Compared to Hemingway's home on Whitehead Street Rowan Oak is statuesque and austere and very restrained. There are no cats, no tour guides, no painters cluttering the entrance with their daubs.
William Faulkner bought the place with 20 acres of woods and he lived a quiet life here with his wife Estelle and their daughter. There are no bars within easy distance of the house and it needs no wall to keep out the crowds.
This home does not announce itself.
We drove cautiously down a woodland trail lined with parked cars, as though a Lovers' Lane until we dead ended into a turn around where we parked alongside a Texas SUV.
Leaving Cheyenne to snooze in the car in the shade of an overcast day we walked through the woods and came onto a lawn area in front of the house. I felt like a trespassing schoolboy lost in the grounds of a mansion. My wife is made of sterner stuff and she found an unmarked door and walked through it. Inside, Faulkner's home was remarkable in its air of normality. A young docent from Ole Miss took our ten dollar entrance fee for the pair of us and I signed the guest book. We were in. The living room with a youthful portrait of the author painted by his mother:
This photograph was captioned as the only one taken of the author smiling (more or less) at his nephew's wedding.
There were two young students in the building keeping an eye on it, and us. I enjoyed chatting with him about Hemingway and Faulkner. He told the story where Faulkner was interviewed and the great man from Mississippi made the comment that Hemingway was not very brave in his writing, ie: that he didn't put much of himself into his books and apparently Hemingway took the bravery comment as a personal affront and they were no longer friends.
He also told us Faulkner's daughter had two stipulations when she sold the property, house and twenty acres of Bailey's Woods, to the University of Mississippi. She said no gift shoppe and no signs, hence the secret hidden nature of Oxford's most famous house. There are no tours of the house, you get a handout and you are on your own, free to wander and look, read and think. It's glorious and I had grand time.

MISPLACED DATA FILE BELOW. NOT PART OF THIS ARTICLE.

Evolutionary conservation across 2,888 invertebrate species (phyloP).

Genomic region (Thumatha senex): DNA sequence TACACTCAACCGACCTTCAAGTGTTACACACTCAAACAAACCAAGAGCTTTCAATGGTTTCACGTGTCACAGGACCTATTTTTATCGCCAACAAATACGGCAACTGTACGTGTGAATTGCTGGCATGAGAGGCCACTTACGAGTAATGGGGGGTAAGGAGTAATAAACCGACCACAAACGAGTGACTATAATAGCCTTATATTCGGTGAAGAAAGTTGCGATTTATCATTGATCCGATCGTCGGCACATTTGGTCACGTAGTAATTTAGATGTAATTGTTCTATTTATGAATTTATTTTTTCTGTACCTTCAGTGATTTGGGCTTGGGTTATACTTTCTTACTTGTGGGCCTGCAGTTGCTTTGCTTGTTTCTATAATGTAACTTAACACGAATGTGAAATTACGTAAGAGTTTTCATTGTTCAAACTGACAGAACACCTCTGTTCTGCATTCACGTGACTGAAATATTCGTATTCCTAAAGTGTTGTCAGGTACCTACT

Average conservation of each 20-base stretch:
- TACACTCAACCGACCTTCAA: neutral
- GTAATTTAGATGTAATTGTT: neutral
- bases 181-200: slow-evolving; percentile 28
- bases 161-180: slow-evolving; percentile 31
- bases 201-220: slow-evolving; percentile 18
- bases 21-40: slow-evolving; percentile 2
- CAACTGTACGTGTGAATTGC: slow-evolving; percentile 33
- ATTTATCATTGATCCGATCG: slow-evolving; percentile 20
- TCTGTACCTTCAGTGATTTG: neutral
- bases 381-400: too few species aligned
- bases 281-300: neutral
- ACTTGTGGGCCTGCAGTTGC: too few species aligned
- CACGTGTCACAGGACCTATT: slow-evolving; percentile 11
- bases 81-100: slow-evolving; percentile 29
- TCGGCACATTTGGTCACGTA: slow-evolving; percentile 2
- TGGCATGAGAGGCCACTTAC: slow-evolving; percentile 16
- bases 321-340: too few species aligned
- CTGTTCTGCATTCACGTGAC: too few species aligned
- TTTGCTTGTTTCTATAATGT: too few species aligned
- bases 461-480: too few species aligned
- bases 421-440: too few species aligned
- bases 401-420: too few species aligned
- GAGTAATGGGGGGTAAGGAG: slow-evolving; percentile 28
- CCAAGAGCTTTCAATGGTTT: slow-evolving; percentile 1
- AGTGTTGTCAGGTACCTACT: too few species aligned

The Great Man's writing room as he left it, much like Hemingway's except in this case he wrote sitting down.
In that very Adirondack chair.
It is well known supposedly that Faulkner wrote out his plots on the walls. This was his last effort:
His mother painted his portrait and his wife painted watercolors. She ended up with her own bedroom which finally got air conditioning the story goes, the afternoon of her husband's funeral. Faulkner did not approve of unnatural cool air.
Estelle's room with easel.
It doesn't seem like a bad job being a docent/guardian at the house.
The house has a very sober, unremarkable air. It's a nice house with a fireplace in every room, dark colors, thick carpets and bourgeois comfort at very turn. I think of Hemingway's place in Key West, still littered with all those souvenirs of travels, of life lived large. What a contrast.
Outside the grounds were perfectly kept, trees, shrubs, lawns , paths and ....a fire hydrant? Unlike the stereotype my dog didn't pee on it. Maybe because she's a girl. I really like how Cheyenne feels no compunction to mark her turf.
The docent said she was welcome to hang out outside so I retrieved her from the car and, as placidly as ever she wandered the grounds checking this and that.
Apparently Faulkner was quite the handy man and he had a smokehouse...
...and he also indulged in carpentry...
...and had a nanny who lived in her own home on the grounds.
Faulkner may not have approved of air conditioning but nowadays there is a tank-sized unit on the grounds pumping air. Cheyenne could have used some!
The cow barn was rebuilt using original woods and Faulkner used to get his milk from the animal.
My wife spotted this "Faulkner cat" on the grounds, as she called it.
The horse stable and paddock. Apparently Faulkner loved to ride, too bad it was quadrupeds and not motorcycles, but there we are.
Part of Faulkner's purchase was these woods next to his house. Nowadays they constitute a rather pleasant woodland park for public use.
Cheyenne followed me reluctantly, tired as she was she refused to get in the car and wait with my wife, but her torture was cut off early by the heavy wet sounds of raindrops crashing on the leaves above us.
I recommend a visit of course, as it was great fun to see the papers, articles, photos and movie posters from his Hollywood period, all displayed in a serene and laid back environment. I checked the visitor counter on the desk and saw 59 displayed, possibly the number of visitors. More than I expected less than would be in Hemingway's house. Faulkner was no prize fighter, bull runner or womanizer but he wrote like a man possessed. Too bad his home is hardly sign posted at all.